Oyster aquaculture limits disease spreading

21-12-2018 | |
Photo: AFP
Photo: AFP

Risks associated with disease spread from fish and shellfish farming have plagued the growth and public perception of aquaculture worldwide. But the risks seem to be reduced when we talk about oyster farming.

China dominates global oyster aquaculture, But also in countries like the US, Canada, France, Korea and Japan, oysters are farmed for human consumption. The University of Rhode Island (URI) in the US is doing a lot of research in oyster and found that oyster aquaculture operations can limit the spread of disease among wild populations of oysters. The findings are contrary to long-held beliefs that diseases are often spread from farmed populations to wild populations, as stated on the URI website.

Reduced parasitism

Tal Ben-Horin, a postdoctoral fellow at the URI Department of Fisheries, Animal and Veterinary Sciences in the College of the Environment and Life Sciences said: “The established way of thinking is that disease spreads from aquaculture, but in fact aquaculture may limit disease in nearby wild populations.” Working with colleagues at the University of Maryland Baltimore County, Rutgers University, the US Department of Agriculture, and the Virginia Institute of Marine Science, Ben-Horin integrated data from previous studies into mathematical models to examine the interactions between farmed oysters, wild oysters and the common oyster disease Dermo, caused by P. marinus. The researchers hypothesised that oyster aquaculture can enhance wild oyster populations through reduced parasitism, so long as cultured oysters are harvested prior to spreading disease to wild populations. The researchers tested this hypothesis by examining how the (1) density, (2) harvest rate, and (3) susceptibility of farmed oysters to P. marinus infection and lifespan, once infected, impacted the density of sympatric wild oyster populations.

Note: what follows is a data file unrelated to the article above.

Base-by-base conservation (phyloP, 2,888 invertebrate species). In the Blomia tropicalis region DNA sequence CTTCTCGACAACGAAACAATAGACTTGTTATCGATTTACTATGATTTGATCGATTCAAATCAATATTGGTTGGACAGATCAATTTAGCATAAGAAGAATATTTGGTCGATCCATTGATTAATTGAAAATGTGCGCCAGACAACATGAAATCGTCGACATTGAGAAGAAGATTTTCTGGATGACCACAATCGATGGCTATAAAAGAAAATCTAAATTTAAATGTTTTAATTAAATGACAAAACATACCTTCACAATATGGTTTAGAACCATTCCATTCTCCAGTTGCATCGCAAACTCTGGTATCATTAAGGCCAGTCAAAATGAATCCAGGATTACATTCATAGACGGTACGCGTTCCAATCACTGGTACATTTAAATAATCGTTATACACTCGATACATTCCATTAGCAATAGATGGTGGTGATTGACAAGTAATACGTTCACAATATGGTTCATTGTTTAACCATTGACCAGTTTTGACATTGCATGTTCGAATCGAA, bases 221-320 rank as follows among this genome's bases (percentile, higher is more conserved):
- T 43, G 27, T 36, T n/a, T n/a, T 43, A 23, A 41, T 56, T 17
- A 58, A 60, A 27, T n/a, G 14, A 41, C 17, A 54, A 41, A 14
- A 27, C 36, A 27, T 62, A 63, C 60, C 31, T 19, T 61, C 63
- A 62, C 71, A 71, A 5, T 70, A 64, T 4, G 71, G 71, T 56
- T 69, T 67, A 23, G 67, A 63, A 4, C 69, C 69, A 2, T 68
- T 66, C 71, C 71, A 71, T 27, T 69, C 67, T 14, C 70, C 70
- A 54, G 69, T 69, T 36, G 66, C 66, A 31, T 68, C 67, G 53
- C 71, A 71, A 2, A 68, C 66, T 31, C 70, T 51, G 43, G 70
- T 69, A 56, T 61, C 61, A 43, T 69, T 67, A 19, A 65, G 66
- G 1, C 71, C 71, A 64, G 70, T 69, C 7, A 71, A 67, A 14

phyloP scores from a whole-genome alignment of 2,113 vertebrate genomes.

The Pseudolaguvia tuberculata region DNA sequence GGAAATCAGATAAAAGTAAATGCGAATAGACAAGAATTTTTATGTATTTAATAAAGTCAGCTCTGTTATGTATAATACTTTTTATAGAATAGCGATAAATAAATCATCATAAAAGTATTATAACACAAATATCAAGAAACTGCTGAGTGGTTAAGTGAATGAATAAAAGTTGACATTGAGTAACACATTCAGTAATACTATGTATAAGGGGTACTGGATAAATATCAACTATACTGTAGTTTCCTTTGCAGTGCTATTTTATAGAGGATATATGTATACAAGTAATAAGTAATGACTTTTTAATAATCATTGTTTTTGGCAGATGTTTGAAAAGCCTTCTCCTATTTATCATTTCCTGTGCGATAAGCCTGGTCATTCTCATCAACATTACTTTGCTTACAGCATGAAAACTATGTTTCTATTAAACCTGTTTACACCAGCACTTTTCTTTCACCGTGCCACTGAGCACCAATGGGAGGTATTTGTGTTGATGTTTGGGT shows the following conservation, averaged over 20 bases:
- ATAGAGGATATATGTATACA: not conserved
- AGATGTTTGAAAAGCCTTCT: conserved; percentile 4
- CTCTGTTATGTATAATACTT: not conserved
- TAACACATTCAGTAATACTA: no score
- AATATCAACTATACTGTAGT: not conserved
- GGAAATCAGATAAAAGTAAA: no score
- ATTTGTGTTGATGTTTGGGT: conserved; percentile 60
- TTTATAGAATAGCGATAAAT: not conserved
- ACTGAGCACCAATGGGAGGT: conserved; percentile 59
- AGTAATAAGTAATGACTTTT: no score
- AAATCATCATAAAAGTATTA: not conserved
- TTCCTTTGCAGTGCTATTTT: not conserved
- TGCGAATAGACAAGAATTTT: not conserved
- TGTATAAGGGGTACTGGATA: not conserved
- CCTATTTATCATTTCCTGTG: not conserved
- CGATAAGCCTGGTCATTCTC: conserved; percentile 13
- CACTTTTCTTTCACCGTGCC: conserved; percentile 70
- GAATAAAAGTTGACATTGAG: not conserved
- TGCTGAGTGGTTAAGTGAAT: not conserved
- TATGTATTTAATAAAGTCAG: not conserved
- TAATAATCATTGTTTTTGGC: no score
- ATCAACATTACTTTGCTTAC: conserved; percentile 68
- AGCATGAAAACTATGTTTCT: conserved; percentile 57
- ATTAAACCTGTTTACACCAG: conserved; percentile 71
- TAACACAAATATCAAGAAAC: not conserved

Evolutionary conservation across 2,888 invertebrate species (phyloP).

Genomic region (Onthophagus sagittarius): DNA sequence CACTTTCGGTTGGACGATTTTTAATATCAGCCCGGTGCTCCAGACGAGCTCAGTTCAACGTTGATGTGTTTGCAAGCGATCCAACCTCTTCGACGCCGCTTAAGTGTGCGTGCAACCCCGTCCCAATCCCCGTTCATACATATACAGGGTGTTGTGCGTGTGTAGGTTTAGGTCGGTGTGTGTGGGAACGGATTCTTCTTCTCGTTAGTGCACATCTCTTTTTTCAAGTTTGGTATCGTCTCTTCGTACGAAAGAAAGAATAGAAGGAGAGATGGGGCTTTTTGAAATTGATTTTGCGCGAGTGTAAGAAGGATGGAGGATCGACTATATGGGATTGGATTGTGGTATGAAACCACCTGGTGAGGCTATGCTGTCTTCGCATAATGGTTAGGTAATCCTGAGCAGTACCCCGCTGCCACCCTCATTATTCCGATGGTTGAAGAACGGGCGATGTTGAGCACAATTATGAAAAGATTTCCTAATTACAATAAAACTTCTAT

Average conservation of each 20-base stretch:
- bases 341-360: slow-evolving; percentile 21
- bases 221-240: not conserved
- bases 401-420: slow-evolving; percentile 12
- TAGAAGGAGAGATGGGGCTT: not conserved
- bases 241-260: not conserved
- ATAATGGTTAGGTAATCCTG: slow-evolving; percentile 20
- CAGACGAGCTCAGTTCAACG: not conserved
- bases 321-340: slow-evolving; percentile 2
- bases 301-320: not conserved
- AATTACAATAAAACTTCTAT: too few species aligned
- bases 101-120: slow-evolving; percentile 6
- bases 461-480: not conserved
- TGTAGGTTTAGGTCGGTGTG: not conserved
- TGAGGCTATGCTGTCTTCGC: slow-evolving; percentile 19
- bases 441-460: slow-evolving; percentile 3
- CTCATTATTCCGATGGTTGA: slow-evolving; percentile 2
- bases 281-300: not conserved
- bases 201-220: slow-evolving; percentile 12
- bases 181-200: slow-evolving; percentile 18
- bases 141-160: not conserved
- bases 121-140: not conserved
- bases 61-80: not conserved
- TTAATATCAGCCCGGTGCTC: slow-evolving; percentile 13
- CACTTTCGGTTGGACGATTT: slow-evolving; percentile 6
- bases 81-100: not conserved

Establishing best management practices

The study’s findings have several implications for the management of wild and farmed oysters. Ben-Horin recommends establishing best management practices for the amount of time oysters remain on farms before harvest. He also suggests that aquaculture managers consider the type of gear – whether farmers hold oysters in cages and bags or directly on the seabed – when siting new oyster aquaculture operations near wild oyster populations. The next step in Ben-Horin’s research is to gain a better understanding of how far the Dermo parasite can spread by linking disease models with ocean circulation models.

The research was published in the journal Aquaculture Environment Interactions.

Emmy Koeleman Freelance editor